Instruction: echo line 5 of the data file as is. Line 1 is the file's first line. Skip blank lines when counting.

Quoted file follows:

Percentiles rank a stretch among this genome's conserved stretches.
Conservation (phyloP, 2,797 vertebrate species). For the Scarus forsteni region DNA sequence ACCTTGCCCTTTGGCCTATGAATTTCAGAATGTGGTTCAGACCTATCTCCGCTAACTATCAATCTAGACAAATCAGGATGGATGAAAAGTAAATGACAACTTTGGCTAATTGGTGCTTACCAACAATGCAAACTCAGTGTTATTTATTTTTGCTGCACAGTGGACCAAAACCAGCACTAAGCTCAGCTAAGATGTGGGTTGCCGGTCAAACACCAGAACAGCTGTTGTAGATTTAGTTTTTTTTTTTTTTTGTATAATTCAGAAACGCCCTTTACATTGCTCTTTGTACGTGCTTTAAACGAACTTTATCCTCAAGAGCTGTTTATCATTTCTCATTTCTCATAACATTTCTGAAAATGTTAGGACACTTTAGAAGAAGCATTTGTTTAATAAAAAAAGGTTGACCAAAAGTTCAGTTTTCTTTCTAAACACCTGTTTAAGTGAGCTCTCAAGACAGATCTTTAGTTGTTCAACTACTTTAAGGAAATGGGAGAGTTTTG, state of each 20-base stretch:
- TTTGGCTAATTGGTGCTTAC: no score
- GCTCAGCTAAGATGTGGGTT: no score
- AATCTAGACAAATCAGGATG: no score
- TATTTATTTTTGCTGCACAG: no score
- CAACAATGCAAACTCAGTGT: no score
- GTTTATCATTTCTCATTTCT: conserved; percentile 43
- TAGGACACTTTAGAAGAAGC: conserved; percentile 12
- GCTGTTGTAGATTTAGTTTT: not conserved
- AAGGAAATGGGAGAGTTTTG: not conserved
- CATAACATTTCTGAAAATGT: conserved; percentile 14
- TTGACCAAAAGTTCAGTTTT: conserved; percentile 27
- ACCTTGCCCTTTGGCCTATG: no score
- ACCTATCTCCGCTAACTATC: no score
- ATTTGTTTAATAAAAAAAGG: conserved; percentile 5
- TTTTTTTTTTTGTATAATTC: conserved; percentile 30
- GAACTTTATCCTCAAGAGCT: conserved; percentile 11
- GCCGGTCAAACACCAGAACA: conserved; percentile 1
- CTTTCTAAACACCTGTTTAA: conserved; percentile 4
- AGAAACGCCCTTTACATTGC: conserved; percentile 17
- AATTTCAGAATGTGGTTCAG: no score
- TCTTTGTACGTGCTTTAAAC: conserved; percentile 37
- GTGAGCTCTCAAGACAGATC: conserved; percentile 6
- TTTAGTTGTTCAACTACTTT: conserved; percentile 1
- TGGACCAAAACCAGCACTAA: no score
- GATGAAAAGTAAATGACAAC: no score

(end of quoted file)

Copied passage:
- AATCTAGACAAATCAGGATG: no score